3. The absorbent article of claim 1, wherein the barrier cuffs and the backsheet are formed of a hydrophobic material.
4. The absorbent article of claim 1, wherein the absorbent core has lateral edges which are located laterally inboard of the leg elastics.
5. The absorbent article of claim 4, further comprising bonding points where the barrier cuffs are bonded to the topsheet, wherein the lateral edges of the absorbent core are located laterally inboard of the bonding points.
6. The absorbent article of claim 4, wherein the absorbent core has a longitudinal length which is less than a longitudinal length of the absorbent article, and has longitudinal edges which do not extend to the absorbent article's longitudinal end edges.
7. The absorbent article of claim 1, wherein the barrier layer has lateral edges which are located laterally inboard of the leg elastics.
8. The absorbent article of claim 7, wherein the barrier layer has a longitudinal length that extends to the absorbent article's longitudinal end edges.
9. The absorbent article of claim 1, wherein the topsheet has lateral edges which are located laterally inboard of the leg elastics.
10. The absorbent article of claim 1, wherein the core, the barrier layer, and the topsheet all have lateral edges which are located laterally inboard of the leg elastics.
11. The absorbent article of claim 1, wherein the portion of the crotch region where the leg elastics are located and where the barrier layer does not extend form breathable regions of reduced stiffness.
12. The absorbent article of claim 1, wherein the leg elastics comprise a pair of generally straight elastic members, each generally parallel to a longitudinal axis of the article, the elastic members being laterally separated from each other by a leg elastic separation distance.
13. The absorbent article of claim 12, wherein the absorbent core:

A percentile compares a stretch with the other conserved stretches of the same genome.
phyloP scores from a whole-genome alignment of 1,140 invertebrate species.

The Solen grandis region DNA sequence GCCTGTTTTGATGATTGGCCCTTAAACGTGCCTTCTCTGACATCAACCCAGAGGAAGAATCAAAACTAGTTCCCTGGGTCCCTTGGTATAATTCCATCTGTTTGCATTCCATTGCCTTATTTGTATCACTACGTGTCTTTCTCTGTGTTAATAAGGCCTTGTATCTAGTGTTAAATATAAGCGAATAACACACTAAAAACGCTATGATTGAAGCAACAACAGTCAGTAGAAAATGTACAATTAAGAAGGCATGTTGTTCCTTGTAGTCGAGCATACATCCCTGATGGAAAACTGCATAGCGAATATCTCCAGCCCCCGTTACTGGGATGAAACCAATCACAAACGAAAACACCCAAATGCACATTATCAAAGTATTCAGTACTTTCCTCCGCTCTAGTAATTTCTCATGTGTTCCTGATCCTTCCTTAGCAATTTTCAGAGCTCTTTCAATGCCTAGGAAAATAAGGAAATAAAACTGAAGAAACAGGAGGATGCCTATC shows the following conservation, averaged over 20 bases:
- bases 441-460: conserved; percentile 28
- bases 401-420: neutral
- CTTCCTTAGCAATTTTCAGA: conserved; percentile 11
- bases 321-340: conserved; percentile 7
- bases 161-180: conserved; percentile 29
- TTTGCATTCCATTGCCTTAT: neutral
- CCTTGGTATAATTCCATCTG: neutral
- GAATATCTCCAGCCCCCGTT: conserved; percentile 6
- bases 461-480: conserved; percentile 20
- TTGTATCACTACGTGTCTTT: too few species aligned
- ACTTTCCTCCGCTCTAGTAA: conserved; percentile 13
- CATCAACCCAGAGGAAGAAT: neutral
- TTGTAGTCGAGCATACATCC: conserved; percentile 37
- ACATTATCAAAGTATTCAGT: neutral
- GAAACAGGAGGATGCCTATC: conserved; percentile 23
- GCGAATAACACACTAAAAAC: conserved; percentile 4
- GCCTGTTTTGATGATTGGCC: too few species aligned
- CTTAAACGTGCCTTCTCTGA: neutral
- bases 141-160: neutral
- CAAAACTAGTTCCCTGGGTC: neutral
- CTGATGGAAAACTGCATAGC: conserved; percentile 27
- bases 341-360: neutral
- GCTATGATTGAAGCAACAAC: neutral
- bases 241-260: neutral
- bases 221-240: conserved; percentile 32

is generally rectangular;
has a lateral width which is less than the leg elastic separation distance; and
has lateral edges which are located laterally inboard of the elastic members.
14. The absorbent article of claim 13, wherein the absorbent core has a longitudinal length which is less than the longitudinal length of the absorbent article, and has longitudinal edges which do not extend to the absorbent article's longitudinal end edges.
15. The absorbent article of claim 12, wherein the barrier layer:
is generally rectangular;
has a lateral width which is less than the leg elastic separation distance; and
has lateral edges which are located laterally inboard of the elastic members.
16. The absorbent article of claim 15, wherein the barrier layer has a longitudinal length that extends to the absorbent article's longitudinal end edges.
17. An absorbent article having a longitudinal axis, a lateral axis, a longitudinal length, a lateral width, longitudinal end edges and lateral side edges, a front waist region, a rear waist region, an intermediate crotch region interconnecting the front and rear waist regions, and a pair of leg openings on the lateral sides of the crotch region, the article further comprising: